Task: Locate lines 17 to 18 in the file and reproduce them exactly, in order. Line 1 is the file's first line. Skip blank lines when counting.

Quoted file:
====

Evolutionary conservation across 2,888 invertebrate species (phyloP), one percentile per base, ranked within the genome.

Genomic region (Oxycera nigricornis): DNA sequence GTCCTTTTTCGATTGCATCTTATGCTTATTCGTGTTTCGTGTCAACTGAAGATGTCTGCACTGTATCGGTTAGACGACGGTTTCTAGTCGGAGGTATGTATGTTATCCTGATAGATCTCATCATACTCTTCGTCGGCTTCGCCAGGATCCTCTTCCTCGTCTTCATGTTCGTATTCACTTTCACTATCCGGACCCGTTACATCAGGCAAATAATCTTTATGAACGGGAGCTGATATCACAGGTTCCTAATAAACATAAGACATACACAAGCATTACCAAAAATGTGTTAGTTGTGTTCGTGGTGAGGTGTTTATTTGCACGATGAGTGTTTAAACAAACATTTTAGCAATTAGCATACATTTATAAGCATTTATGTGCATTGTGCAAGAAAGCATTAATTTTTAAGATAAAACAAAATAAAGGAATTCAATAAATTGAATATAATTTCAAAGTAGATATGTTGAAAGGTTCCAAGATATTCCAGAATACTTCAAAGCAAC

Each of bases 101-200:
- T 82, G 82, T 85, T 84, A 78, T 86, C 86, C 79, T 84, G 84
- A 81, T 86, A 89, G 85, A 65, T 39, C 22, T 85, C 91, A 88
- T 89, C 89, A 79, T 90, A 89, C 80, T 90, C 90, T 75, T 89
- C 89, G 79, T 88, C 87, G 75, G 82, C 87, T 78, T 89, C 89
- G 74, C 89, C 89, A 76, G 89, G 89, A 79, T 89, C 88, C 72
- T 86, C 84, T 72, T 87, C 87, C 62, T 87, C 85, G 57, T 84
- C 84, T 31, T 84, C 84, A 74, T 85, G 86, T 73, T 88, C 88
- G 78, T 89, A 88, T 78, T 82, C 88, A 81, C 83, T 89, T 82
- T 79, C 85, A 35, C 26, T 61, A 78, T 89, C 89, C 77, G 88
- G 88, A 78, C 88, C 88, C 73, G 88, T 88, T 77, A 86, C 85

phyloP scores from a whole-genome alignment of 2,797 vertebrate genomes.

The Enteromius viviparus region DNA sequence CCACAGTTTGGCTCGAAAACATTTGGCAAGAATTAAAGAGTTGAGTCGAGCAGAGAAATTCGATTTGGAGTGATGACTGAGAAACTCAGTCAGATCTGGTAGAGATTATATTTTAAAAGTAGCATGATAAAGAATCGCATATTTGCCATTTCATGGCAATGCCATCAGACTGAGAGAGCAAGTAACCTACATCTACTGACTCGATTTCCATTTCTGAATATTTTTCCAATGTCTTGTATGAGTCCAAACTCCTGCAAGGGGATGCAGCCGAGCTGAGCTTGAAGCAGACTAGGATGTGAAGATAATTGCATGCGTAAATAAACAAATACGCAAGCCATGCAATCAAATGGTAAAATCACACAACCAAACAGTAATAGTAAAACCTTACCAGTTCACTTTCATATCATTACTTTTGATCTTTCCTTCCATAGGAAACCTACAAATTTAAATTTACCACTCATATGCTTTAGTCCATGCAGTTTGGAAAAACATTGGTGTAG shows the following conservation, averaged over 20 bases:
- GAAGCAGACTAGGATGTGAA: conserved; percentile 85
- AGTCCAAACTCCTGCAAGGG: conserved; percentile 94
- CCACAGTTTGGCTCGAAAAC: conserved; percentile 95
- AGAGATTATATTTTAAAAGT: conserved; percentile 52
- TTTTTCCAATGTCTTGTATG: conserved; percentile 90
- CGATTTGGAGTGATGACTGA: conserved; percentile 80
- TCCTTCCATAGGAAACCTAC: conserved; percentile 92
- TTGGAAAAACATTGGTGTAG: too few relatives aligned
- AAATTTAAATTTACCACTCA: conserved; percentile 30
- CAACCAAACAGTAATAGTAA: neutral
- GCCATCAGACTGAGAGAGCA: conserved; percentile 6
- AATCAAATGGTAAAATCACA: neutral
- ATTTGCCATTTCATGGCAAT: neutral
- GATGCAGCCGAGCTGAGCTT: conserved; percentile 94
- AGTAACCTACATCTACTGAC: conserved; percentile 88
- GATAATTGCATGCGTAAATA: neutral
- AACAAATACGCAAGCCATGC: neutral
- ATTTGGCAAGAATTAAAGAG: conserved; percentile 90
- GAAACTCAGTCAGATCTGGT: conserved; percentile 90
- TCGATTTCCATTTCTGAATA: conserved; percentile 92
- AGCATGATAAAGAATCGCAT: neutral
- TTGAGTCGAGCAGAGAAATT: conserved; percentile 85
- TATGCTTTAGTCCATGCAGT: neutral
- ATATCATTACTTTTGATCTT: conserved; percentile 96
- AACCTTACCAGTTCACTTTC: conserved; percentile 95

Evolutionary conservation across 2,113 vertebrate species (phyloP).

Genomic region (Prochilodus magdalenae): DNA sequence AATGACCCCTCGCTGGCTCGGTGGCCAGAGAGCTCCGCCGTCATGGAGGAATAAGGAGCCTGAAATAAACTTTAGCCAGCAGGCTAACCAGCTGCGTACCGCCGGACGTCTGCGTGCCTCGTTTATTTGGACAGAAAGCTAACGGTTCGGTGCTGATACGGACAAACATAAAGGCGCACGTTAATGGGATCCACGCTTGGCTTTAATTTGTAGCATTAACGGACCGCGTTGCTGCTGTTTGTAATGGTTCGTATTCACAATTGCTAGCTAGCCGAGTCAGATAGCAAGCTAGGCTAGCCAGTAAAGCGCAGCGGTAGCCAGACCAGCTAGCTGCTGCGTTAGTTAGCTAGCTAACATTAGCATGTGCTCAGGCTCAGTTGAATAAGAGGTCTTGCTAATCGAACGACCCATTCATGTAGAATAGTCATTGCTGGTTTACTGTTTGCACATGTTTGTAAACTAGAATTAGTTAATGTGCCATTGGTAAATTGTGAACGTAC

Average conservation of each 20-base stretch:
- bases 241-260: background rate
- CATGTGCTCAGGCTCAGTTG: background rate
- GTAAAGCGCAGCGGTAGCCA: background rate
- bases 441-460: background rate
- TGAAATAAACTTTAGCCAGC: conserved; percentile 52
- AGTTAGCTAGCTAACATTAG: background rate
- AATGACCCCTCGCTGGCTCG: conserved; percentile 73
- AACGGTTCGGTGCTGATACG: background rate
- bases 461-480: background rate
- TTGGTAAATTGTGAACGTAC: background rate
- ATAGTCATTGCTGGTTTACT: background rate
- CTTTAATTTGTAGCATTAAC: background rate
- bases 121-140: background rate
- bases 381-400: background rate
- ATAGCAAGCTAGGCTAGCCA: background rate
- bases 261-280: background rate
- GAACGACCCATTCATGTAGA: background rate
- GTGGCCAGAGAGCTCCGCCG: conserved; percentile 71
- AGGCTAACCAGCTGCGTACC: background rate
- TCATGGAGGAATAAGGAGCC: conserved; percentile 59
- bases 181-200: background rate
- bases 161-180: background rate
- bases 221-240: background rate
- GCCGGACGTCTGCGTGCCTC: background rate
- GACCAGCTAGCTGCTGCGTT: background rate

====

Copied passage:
- AGTCCAAACTCCTGCAAGGG: conserved; percentile 94
- CCACAGTTTGGCTCGAAAAC: conserved; percentile 95